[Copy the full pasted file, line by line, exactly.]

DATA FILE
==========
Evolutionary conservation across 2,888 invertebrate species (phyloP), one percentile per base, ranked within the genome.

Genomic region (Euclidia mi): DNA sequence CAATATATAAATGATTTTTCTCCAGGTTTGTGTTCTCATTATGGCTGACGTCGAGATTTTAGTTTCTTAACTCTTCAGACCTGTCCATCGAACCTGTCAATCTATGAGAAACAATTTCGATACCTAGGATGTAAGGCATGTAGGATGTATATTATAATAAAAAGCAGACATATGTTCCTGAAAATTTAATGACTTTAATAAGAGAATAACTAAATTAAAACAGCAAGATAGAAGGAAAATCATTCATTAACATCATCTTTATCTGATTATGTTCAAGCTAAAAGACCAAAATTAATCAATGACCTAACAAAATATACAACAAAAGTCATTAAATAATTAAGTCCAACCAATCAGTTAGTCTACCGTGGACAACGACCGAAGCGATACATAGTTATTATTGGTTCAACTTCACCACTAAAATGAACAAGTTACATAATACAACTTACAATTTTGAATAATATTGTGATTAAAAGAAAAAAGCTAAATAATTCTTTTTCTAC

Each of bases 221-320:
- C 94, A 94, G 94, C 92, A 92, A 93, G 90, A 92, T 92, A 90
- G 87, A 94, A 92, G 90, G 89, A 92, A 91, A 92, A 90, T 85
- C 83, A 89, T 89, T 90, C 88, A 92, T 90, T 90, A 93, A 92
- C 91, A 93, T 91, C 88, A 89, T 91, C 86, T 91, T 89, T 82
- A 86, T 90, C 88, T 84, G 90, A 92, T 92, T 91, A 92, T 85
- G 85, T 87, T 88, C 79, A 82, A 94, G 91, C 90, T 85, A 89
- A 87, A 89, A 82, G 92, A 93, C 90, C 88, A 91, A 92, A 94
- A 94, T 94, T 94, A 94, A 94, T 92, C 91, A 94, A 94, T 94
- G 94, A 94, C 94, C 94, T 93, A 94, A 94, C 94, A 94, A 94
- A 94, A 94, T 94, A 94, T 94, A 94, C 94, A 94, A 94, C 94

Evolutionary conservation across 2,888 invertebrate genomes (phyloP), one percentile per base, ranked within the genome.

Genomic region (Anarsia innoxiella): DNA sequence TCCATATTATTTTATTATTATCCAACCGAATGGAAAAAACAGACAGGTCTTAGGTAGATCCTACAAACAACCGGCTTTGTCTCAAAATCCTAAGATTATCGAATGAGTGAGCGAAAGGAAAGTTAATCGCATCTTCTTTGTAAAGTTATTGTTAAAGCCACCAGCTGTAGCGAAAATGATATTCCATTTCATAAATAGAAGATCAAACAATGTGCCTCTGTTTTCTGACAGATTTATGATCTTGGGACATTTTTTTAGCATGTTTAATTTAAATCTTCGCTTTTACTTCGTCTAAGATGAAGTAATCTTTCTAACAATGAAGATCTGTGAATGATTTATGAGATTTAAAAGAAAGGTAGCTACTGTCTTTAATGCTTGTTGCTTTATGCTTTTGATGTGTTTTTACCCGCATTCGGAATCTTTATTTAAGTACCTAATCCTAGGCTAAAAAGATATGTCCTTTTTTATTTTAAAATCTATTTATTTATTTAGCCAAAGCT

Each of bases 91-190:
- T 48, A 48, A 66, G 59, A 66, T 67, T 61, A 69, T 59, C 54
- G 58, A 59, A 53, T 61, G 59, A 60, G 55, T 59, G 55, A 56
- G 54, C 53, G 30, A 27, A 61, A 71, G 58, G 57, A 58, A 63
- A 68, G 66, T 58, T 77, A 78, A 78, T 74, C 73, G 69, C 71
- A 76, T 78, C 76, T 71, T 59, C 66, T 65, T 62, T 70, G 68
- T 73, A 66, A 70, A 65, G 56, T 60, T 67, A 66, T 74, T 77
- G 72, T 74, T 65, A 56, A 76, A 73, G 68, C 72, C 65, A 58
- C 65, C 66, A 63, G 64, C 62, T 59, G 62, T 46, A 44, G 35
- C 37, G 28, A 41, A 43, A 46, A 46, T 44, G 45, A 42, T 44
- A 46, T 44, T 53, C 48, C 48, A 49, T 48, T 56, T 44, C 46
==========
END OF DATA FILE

Evolutionary conservation across 2,888 invertebrate species (phyloP), one percentile per base, ranked within the genome.

Genomic region (Euclidia mi): DNA sequence CAATATATAAATGATTTTTCTCCAGGTTTGTGTTCTCATTATGGCTGACGTCGAGATTTTAGTTTCTTAACTCTTCAGACCTGTCCATCGAACCTGTCAATCTATGAGAAACAATTTCGATACCTAGGATGTAAGGCATGTAGGATGTATATTATAATAAAAAGCAGACATATGTTCCTGAAAATTTAATGACTTTAATAAGAGAATAACTAAATTAAAACAGCAAGATAGAAGGAAAATCATTCATTAACATCATCTTTATCTGATTATGTTCAAGCTAAAAGACCAAAATTAATCAATGACCTAACAAAATATACAACAAAAGTCATTAAATAATTAAGTCCAACCAATCAGTTAGTCTACCGTGGACAACGACCGAAGCGATACATAGTTATTATTGGTTCAACTTCACCACTAAAATGAACAAGTTACATAATACAACTTACAATTTTGAATAATATTGTGATTAAAAGAAAAAAGCTAAATAATTCTTTTTCTAC

Each of bases 221-320:
- C 94, A 94, G 94, C 92, A 92, A 93, G 90, A 92, T 92, A 90
- G 87, A 94, A 92, G 90, G 89, A 92, A 91, A 92, A 90, T 85
- C 83, A 89, T 89, T 90, C 88, A 92, T 90, T 90, A 93, A 92
- C 91, A 93, T 91, C 88, A 89, T 91, C 86, T 91, T 89, T 82
- A 86, T 90, C 88, T 84, G 90, A 92, T 92, T 91, A 92, T 85
- G 85, T 87, T 88, C 79, A 82, A 94, G 91, C 90, T 85, A 89
- A 87, A 89, A 82, G 92, A 93, C 90, C 88, A 91, A 92, A 94
- A 94, T 94, T 94, A 94, A 94, T 92, C 91, A 94, A 94, T 94
- G 94, A 94, C 94, C 94, T 93, A 94, A 94, C 94, A 94, A 94
- A 94, A 94, T 94, A 94, T 94, A 94, C 94, A 94, A 94, C 94

Evolutionary conservation across 2,888 invertebrate genomes (phyloP), one percentile per base, ranked within the genome.

Genomic region (Anarsia innoxiella): DNA sequence TCCATATTATTTTATTATTATCCAACCGAATGGAAAAAACAGACAGGTCTTAGGTAGATCCTACAAACAACCGGCTTTGTCTCAAAATCCTAAGATTATCGAATGAGTGAGCGAAAGGAAAGTTAATCGCATCTTCTTTGTAAAGTTATTGTTAAAGCCACCAGCTGTAGCGAAAATGATATTCCATTTCATAAATAGAAGATCAAACAATGTGCCTCTGTTTTCTGACAGATTTATGATCTTGGGACATTTTTTTAGCATGTTTAATTTAAATCTTCGCTTTTACTTCGTCTAAGATGAAGTAATCTTTCTAACAATGAAGATCTGTGAATGATTTATGAGATTTAAAAGAAAGGTAGCTACTGTCTTTAATGCTTGTTGCTTTATGCTTTTGATGTGTTTTTACCCGCATTCGGAATCTTTATTTAAGTACCTAATCCTAGGCTAAAAAGATATGTCCTTTTTTATTTTAAAATCTATTTATTTATTTAGCCAAAGCT

Each of bases 91-190:
- T 48, A 48, A 66, G 59, A 66, T 67, T 61, A 69, T 59, C 54
- G 58, A 59, A 53, T 61, G 59, A 60, G 55, T 59, G 55, A 56
- G 54, C 53, G 30, A 27, A 61, A 71, G 58, G 57, A 58, A 63
- A 68, G 66, T 58, T 77, A 78, A 78, T 74, C 73, G 69, C 71
- A 76, T 78, C 76, T 71, T 59, C 66, T 65, T 62, T 70, G 68
- T 73, A 66, A 70, A 65, G 56, T 60, T 67, A 66, T 74, T 77
- G 72, T 74, T 65, A 56, A 76, A 73, G 68, C 72, C 65, A 58
- C 65, C 66, A 63, G 64, C 62, T 59, G 62, T 46, A 44, G 35
- C 37, G 28, A 41, A 43, A 46, A 46, T 44, G 45, A 42, T 44
- A 46, T 44, T 53, C 48, C 48, A 49, T 48, T 56, T 44, C 46